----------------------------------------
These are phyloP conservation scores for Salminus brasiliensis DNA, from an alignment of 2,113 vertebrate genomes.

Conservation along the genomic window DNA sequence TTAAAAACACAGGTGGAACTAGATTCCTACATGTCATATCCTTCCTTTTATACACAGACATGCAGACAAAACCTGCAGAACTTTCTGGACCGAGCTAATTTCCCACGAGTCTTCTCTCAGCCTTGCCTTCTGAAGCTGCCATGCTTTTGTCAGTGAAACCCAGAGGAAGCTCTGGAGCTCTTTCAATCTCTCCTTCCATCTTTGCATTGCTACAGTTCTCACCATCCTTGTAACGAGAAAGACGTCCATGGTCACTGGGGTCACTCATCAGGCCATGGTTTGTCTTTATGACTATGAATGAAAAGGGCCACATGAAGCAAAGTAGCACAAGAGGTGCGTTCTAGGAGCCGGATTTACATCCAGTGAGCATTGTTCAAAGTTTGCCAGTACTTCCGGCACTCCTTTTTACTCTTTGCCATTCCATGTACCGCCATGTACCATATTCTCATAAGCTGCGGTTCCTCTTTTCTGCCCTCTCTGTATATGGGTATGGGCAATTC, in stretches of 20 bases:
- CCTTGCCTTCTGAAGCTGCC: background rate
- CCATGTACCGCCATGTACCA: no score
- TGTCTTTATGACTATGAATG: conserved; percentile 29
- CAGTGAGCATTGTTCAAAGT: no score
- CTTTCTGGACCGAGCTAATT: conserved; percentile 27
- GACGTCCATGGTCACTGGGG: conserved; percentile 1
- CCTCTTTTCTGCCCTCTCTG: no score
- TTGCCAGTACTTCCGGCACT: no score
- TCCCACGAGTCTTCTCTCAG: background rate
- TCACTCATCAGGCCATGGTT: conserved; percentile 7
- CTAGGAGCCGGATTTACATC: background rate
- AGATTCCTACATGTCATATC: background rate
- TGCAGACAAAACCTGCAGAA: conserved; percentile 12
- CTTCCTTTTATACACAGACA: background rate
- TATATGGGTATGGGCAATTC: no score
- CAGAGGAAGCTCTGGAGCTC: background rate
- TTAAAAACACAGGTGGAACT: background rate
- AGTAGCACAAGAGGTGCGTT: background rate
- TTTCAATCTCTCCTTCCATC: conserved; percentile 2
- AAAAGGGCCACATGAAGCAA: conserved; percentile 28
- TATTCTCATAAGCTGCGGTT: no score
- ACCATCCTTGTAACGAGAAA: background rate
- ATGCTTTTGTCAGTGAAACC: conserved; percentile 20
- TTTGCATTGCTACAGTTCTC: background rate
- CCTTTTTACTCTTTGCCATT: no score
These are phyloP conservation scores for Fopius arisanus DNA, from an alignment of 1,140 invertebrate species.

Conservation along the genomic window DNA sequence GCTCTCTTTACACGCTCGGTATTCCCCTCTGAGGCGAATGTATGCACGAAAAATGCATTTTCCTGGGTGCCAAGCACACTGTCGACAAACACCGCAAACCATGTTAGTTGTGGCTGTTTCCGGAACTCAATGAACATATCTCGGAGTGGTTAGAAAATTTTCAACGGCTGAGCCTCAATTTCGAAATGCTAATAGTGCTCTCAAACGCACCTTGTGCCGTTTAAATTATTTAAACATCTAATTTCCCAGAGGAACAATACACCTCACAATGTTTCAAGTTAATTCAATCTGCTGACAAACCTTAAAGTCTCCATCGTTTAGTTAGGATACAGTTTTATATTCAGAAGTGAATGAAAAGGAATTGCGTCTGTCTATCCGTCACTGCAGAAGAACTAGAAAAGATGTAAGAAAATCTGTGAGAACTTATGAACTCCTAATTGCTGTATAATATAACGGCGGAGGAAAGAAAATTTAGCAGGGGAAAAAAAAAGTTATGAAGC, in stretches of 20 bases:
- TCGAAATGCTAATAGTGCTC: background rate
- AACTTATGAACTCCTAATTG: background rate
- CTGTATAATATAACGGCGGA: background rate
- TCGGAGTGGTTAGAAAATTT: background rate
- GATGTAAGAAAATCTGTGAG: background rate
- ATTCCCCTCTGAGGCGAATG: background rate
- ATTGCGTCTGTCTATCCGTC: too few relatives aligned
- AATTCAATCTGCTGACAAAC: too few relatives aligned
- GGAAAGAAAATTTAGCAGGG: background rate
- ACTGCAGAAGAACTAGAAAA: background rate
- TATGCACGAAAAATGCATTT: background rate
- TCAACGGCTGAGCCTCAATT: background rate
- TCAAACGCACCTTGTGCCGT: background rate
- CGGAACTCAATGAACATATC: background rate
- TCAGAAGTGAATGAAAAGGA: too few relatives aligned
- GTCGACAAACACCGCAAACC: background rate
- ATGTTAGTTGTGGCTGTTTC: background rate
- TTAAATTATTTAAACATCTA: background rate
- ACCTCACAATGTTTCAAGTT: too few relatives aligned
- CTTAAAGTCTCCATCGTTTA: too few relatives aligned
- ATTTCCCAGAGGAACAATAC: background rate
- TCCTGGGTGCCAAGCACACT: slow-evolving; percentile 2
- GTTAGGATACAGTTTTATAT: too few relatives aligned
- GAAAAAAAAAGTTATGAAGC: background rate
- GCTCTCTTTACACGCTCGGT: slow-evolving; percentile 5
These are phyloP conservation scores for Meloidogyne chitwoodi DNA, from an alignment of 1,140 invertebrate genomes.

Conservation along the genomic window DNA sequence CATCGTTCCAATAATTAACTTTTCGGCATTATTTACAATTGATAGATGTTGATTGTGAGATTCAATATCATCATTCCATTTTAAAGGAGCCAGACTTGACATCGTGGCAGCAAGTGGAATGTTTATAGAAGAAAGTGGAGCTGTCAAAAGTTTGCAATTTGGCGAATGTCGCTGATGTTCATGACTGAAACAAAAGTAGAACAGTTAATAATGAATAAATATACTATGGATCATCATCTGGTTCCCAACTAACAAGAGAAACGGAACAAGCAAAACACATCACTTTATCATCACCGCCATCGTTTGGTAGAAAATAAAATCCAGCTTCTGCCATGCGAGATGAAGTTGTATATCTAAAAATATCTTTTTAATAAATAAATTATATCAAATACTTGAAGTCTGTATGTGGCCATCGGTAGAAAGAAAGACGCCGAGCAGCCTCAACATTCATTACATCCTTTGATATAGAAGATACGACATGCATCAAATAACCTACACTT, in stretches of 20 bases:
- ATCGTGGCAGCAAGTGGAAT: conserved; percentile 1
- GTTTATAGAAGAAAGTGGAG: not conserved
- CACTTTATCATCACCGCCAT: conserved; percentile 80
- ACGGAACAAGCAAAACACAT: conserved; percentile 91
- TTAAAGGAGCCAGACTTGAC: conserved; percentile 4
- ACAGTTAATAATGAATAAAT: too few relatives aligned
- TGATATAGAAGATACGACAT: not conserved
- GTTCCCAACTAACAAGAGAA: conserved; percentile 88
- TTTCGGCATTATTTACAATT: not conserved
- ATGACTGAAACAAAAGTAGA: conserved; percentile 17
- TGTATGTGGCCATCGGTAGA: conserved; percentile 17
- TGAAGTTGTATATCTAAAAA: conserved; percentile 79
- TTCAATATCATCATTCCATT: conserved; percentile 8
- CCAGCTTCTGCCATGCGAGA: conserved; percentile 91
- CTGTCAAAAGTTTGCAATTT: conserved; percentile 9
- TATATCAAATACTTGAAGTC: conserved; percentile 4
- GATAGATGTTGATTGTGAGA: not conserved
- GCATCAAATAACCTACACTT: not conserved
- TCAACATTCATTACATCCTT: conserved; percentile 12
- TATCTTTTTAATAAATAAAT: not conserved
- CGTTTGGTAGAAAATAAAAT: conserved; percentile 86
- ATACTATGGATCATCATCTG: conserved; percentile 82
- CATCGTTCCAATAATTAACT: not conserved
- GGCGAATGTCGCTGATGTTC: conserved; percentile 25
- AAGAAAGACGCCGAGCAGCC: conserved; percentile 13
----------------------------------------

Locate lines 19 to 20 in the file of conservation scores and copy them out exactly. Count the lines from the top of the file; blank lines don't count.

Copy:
- TTAAAAACACAGGTGGAACT: background rate
- AGTAGCACAAGAGGTGCGTT: background rate